MOTHERHOOD is a wonderful but often tiring, stressful and disorientating experience and new mums need support.
Playgroups can be a great help where newbie mums, with their training wheels still on, can hook up with other mums, swap experiences, find solutions to problems, and share the journey that is motherhood.
Well, that’s the theory, although admittedly getting yourself off the starting blocks and into the swing of it can be pretty daunting, as I found.
With my husband and six-month-old baby boy, I had moved from Canberra to Hobart, where I had no family or friends. At my first meeting with the local community nurse I was strongly encouraged to join a local mothers’ group.
I agreed it was a good idea, but when faced with the prospect of actually going to meet a group of strangers, I found the whole thing quite unnerving.
Mothers are often judged harshly, with the biggest critics often being other mums. With a baby boy who wouldn’t sleep and seemed to be suffering one ear infection after another, and with me stressed, exhausted and feeling totally brain dead, I just didn’t think I was doing a very brilliant job and the idea of talking to other mums just seemed way too much to contemplate.
Still when the day of the first meeting arrived, I managed to get myself and baby to the venue on time and, to my surprise, I found myself happily ensconced on a comfy couch in a kid-friendly café amongst a friendly group of mums who were happily chatting about motherhood, families, shopping, etcetera.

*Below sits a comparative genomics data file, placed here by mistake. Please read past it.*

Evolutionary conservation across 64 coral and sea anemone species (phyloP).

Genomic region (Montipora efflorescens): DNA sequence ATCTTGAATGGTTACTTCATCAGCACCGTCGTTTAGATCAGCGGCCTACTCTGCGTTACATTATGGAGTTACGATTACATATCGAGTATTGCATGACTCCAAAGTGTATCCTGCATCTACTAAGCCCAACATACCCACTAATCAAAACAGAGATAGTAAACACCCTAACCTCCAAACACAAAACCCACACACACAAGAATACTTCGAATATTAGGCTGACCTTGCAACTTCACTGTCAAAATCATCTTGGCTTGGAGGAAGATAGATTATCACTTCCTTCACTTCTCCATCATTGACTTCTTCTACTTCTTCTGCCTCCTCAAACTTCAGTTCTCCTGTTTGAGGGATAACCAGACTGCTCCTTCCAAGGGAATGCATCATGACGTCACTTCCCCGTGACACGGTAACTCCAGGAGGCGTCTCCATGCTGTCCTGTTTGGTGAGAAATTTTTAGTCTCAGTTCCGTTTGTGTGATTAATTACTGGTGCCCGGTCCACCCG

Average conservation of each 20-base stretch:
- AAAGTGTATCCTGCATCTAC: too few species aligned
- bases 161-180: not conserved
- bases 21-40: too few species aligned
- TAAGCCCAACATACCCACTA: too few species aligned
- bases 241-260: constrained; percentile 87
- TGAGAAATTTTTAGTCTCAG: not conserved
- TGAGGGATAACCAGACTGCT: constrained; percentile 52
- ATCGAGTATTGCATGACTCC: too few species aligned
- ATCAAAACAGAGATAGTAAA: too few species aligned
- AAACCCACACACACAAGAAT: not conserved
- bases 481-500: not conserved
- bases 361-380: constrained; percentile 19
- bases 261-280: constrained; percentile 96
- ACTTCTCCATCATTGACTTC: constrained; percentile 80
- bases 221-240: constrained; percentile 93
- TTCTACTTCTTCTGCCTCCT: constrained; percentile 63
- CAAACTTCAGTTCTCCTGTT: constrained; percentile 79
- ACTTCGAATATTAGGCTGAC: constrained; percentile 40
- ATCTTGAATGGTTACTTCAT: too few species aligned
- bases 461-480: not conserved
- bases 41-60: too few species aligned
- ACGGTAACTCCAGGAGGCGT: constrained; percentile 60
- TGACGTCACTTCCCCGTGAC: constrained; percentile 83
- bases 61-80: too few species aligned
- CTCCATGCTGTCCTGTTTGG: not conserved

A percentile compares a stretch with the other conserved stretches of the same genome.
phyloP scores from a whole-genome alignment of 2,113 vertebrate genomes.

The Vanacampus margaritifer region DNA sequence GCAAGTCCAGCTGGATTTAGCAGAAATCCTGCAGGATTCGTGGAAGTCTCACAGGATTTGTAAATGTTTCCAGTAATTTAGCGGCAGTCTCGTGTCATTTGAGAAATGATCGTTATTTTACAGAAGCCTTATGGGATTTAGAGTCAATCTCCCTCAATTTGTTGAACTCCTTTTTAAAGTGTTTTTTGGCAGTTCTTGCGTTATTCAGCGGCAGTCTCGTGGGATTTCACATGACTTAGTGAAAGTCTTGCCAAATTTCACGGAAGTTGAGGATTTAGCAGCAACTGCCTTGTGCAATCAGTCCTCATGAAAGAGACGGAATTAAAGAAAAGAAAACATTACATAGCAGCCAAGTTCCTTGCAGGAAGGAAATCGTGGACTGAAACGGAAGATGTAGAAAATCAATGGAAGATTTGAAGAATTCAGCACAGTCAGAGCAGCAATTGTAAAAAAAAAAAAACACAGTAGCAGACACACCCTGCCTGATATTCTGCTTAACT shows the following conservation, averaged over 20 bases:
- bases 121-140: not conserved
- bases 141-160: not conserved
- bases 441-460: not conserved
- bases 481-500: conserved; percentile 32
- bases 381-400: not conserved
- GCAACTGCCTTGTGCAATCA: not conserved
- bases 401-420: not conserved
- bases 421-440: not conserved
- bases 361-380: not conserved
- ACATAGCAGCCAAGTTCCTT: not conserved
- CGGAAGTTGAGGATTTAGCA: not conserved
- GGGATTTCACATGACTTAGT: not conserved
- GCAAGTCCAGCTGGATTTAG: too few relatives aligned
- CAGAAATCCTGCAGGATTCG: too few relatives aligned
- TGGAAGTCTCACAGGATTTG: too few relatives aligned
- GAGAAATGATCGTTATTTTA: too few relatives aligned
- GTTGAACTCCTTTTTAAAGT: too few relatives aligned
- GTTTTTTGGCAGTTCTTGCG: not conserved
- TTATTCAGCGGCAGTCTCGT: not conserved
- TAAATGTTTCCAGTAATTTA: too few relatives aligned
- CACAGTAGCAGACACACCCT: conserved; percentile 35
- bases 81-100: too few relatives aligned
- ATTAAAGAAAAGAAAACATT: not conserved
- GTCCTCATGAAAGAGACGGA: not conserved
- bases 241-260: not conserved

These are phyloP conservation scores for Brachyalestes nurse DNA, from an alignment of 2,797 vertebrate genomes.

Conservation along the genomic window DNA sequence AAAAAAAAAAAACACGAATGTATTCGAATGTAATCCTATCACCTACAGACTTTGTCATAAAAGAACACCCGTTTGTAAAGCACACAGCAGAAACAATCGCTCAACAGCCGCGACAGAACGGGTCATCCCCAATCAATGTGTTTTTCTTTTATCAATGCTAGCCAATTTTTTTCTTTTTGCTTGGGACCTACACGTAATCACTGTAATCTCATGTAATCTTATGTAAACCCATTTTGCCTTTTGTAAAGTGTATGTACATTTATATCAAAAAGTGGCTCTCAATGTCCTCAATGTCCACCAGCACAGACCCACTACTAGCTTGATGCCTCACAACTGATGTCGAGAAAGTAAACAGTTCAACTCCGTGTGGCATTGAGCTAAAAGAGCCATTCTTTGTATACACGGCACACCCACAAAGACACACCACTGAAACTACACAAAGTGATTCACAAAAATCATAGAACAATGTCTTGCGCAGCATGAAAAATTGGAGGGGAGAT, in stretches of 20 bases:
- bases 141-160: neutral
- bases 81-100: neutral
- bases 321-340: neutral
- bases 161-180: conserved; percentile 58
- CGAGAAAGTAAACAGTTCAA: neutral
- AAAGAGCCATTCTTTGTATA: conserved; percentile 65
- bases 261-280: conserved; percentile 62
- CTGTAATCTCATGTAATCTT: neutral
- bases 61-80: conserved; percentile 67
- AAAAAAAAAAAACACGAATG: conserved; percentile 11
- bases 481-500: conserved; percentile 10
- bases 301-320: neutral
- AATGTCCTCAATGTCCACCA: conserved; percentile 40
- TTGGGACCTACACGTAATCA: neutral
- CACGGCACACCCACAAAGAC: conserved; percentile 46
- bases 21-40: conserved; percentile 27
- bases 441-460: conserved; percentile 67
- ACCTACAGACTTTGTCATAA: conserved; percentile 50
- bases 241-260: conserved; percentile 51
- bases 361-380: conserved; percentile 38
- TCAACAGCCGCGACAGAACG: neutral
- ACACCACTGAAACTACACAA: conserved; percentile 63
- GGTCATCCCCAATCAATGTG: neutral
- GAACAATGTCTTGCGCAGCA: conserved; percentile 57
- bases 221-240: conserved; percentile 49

Unfortunately, with my little fellow happily gurgling away and a warm, comfortable spot near the fireplace, I promptly fell asleep! Looking back, I probably needed that sleep and I was assured by another mum I didn’t snore or drool.
However, over the following weeks I did manage to stay awake and even abreast of some of the conversation. Much to my surprise and thanks to the honesty of this wonderful group of women, I learnt I wasn’t the only mum feeling totally inadequate and overwhelmed; and I found myself with a whole new group of friends.
We unexpectedly moved back to Canberra some months later, by which time I was much more into the swing of things. But I will always be so grateful to these amazing women who threw me a lifeline when I needed it most.
Over the years, so many mums have told me both about their positive and negative experiences with mothers and playgroups. But for those who persist, there are life-long friendships to be made and invaluable support on offer. The trick seems to be finding a group that suits you, being prepared to shop around and not being discouraged or daunted when, as a mum, we take those first few baby steps.